What's better: having a micro SD slot or using Cloud services?

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Sep 19, 2013 5:41:37 PM via Website

Micro SD slot vs Cloud Services (like Drive, Box, Dropbox)

I think that many feel pretty strongly that having a micro SD slot is way better than using Cloud services, but why? Cloud services are free while micro SD cards fill up quick and the official ones aren't cheap. That being said, Cloud services involve costs when you want more than the limited amount of storage space, though these costs aren't high, often less than a micro SD card.However, you'll need to have an internet connection using either your mobile data or Wi-Fi to access files from Cloud, be it Google Drive, Box, Dropbox and more.

What's your take on this?

Sep 19, 2013 9:20:49 PM via Website

Truthfully, I use both. I'm building up a collection of MicroSDs and assigning them jobs, such as backup, portable OS, system boot, and so on. I also own a SkyDrive (currently at 50/yr for 100G -- worth it, as it intigrates throughout my PC, Web Office Apps that I can edit in Browser if I'm at a computer that doesn't have Office. and my Kindle Fire HD App. All apps that I can sync with each other. As for Other cloud services, I also use Google Drive, Box, DropBox, and Amazon, just to name the few. I'm a writer, so my writing files are current and backed up on both the PC, MicroSD Card and in the clouds. Just in case the web and microSD cards fail, I also have a CD backup and DVD Backup, So I'm pretty much set.

Sep 19, 2013 10:24:30 PM via Website

I prefer to have my things store in my micro sd card in my device. At least I know it's physically there. I was never to keen on the idea of having things stored outside of my device. I have oodles of space in my external storage still so I'm not too concerned.

"You're Probably Wondering Why I'm Here & So Am I" - FZ

Sep 20, 2013 11:24:09 AM via Website

I'm split on this topic. I had my house burglarized once a while back and my camera, computer, external hard drive (yes, i was stupid enough to keep it in the same place) were all stolen. Losing all my writing, records, pictures and videos sucked, and I wished I had been more cautious or paranoid about possible loss. So I started taking my microSD cards out of my camera when they were full and simply replacing them with new ones, backing everything up to my computer, external hard drive and even burning CDs.

Cloud storage solves all of these problems, but I am still a bit wary, partly because I don't trust the integrity of the cloud in the same way I don't trust a USB drive to stay stable forever - my past is littered with stories of external hard drives that crashed and wiped all my data. Plus, my tin foil hat personality is very wary of delivering all of my personal documents so easily into the hands of the ether. Before you think I'm paranoid, read up about how much the NSA loves cloud storage and you'll understand my misgivings. Everyone is now trying to better encrypt cloud services, so if this works out, perhaps I'll switch from hardware to air, but not before.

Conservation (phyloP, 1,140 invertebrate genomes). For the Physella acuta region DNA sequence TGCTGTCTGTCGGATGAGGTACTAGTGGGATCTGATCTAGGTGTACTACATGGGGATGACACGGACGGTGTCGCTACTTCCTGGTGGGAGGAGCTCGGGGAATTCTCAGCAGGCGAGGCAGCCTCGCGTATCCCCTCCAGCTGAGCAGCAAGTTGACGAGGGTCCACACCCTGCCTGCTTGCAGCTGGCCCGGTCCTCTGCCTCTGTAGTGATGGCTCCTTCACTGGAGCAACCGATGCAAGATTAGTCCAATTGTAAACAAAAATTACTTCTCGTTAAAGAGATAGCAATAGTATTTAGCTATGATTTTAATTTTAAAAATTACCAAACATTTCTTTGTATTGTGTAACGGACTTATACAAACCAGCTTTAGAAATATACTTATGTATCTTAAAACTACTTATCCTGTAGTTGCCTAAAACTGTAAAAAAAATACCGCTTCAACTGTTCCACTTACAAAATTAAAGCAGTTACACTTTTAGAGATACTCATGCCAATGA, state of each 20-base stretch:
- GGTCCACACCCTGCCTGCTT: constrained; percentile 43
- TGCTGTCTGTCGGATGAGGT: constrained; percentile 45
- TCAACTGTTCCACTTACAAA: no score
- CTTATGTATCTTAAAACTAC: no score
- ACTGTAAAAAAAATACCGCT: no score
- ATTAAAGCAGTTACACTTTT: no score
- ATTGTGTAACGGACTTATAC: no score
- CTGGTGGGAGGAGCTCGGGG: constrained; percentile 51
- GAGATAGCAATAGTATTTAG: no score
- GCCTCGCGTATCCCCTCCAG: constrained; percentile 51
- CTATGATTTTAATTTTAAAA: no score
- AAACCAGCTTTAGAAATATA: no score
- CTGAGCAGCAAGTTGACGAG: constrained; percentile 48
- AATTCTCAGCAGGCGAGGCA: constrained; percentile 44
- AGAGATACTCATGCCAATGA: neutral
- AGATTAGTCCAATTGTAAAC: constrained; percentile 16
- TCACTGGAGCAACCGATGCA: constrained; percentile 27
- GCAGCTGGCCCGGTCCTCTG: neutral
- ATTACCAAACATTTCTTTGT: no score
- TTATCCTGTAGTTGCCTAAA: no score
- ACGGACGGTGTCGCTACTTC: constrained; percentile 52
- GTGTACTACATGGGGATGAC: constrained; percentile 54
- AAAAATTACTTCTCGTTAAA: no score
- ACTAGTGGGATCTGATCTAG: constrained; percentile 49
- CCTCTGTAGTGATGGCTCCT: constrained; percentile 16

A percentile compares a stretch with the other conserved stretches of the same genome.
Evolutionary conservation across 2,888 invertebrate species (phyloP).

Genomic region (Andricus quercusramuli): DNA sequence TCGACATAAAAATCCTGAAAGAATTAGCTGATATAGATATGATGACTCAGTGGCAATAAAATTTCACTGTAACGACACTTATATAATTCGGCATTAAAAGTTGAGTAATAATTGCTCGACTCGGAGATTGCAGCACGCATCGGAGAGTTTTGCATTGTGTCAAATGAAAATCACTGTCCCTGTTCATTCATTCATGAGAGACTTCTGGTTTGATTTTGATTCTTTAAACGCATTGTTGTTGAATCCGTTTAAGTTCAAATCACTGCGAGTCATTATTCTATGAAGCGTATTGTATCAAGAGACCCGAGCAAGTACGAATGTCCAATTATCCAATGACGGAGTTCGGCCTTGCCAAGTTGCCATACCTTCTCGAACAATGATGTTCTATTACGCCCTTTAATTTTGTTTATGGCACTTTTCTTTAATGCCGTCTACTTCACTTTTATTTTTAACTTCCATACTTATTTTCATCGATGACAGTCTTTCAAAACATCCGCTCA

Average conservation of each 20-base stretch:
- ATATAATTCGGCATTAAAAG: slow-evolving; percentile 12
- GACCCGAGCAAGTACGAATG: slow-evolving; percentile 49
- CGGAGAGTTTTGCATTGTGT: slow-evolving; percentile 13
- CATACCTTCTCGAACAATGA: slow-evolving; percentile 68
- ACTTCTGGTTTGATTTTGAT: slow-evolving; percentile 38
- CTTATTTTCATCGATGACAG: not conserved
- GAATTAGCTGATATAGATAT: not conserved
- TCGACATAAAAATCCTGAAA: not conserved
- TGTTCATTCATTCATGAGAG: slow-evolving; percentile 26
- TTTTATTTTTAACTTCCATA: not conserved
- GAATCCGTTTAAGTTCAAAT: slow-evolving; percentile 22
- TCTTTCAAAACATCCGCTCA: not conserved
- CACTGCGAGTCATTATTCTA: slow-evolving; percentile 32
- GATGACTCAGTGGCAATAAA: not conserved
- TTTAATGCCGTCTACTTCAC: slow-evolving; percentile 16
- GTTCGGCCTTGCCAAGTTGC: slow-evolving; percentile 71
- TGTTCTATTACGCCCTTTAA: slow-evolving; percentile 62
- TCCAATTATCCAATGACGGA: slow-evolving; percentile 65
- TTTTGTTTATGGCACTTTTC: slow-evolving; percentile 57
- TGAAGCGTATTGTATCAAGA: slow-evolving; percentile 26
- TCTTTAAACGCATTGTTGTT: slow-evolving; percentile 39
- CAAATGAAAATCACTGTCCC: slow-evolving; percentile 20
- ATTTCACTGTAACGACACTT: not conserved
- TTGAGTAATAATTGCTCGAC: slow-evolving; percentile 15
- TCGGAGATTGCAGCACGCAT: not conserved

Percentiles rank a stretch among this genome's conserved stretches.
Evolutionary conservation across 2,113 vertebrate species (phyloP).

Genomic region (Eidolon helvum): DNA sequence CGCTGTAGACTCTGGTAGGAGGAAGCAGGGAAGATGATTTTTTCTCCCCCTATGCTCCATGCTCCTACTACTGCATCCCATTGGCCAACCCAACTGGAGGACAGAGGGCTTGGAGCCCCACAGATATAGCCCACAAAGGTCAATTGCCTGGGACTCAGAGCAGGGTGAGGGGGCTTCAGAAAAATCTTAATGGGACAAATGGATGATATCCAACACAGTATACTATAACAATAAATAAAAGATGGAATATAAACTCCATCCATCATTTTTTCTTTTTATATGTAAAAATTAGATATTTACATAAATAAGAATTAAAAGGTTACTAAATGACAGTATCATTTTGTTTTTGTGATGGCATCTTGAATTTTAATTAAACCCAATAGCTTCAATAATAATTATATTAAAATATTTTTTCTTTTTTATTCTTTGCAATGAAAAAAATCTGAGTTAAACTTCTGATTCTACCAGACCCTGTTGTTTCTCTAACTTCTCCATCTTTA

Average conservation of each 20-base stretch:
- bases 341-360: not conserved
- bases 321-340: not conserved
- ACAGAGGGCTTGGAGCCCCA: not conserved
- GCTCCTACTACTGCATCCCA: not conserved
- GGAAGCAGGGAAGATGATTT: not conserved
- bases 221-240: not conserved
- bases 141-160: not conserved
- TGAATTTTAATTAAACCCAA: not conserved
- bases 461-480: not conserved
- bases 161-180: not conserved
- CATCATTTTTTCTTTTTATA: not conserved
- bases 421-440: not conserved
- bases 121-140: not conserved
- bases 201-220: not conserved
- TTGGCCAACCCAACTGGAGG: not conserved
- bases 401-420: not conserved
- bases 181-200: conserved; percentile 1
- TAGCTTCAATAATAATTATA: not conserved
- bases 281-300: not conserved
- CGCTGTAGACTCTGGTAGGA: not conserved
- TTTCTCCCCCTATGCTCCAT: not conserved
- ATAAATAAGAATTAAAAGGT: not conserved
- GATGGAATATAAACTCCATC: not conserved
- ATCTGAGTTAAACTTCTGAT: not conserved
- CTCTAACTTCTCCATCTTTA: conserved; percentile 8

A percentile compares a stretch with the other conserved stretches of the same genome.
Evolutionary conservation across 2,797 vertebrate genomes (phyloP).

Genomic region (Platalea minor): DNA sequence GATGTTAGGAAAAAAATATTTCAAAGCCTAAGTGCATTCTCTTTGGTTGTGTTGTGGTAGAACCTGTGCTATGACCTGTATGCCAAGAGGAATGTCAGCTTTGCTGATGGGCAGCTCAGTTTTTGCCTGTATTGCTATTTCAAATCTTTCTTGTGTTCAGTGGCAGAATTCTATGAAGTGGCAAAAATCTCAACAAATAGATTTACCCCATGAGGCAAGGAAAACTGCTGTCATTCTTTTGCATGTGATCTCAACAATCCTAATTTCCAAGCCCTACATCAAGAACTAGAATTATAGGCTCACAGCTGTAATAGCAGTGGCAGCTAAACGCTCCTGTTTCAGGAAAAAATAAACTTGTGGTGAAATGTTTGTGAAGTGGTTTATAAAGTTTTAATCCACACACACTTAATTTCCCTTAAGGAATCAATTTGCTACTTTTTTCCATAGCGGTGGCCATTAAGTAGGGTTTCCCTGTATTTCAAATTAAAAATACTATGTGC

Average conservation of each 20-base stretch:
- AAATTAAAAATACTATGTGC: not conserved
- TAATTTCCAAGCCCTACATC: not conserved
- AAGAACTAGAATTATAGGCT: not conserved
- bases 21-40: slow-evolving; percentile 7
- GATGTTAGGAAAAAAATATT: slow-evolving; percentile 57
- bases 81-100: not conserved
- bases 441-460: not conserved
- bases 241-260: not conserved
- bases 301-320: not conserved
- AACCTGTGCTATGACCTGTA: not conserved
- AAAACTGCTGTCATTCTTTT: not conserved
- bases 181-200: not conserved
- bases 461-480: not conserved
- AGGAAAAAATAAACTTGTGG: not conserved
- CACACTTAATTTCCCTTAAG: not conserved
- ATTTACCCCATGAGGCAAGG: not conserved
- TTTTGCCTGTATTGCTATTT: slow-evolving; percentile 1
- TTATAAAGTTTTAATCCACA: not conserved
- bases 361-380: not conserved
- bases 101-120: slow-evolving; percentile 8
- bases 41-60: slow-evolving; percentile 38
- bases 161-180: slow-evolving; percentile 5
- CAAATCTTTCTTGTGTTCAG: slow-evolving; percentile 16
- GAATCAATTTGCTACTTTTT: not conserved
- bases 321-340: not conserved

Sep 20, 2013 2:36:36 PM via App

don't save nothing on the cloud storage is storage server online. any hacker can bypass the security code and than steals your info. not good I recommend to use the microsd on your phone. is a lot of space but it isn't the right thing to do. be careful on what you save there. I personally won't use it, good luck and God Bless and you all have a beautiful weekend.

— modified on Sep 20, 2013 2:40:43 PM

Sep 20, 2013 10:29:41 PM via Website

Just to add in, I am so glad Kris and John said what they did. At least I'm not the only one in this unforgiving world who feels this way.

— modified on Sep 20, 2013 10:30:43 PM

"You're Probably Wondering Why I'm Here & So Am I" - FZ

Sep 21, 2013 12:27:16 AM via Website

just a little if story:
IF I Couldnt use microSDs but only rely at cloud storage (no matter how large it is, I had one problem.
I am a person who likes watching videos in the bus, train, during apprenticeship, shortly, almost everywhere.
But I have one problem when going across the Cloud. my HOME Internet has already horrible download speeds
(well no so horrible but sill annoying, example: a 300MB file takes depending on the situation mostly about an hour [just a note: most of my anime Episodes{approx. 20-25 minutes} have about 350MB or more] upload speed is about 1/10 of that)
Upload is REALLY Awful (as said above it's 1/10 of my DL speed resulting in a 300MB file taking up to 10 hours [given a resonable and file size we have a photo from an 8MP Smartphone which is about 2MB, that would take full four minutes each])
and not to forget that we dont have an unlimited data plan for normal users anymore, the unlimited data plans are most probably for business customers and cost quite some money. my plan has 200MB highspeed data which means I can watch 15 minutes of Video and then we have it.

my 64GB microSD is one of the greatest blessings my Note 2 can have (and my other highly used androids have 32GB mSDs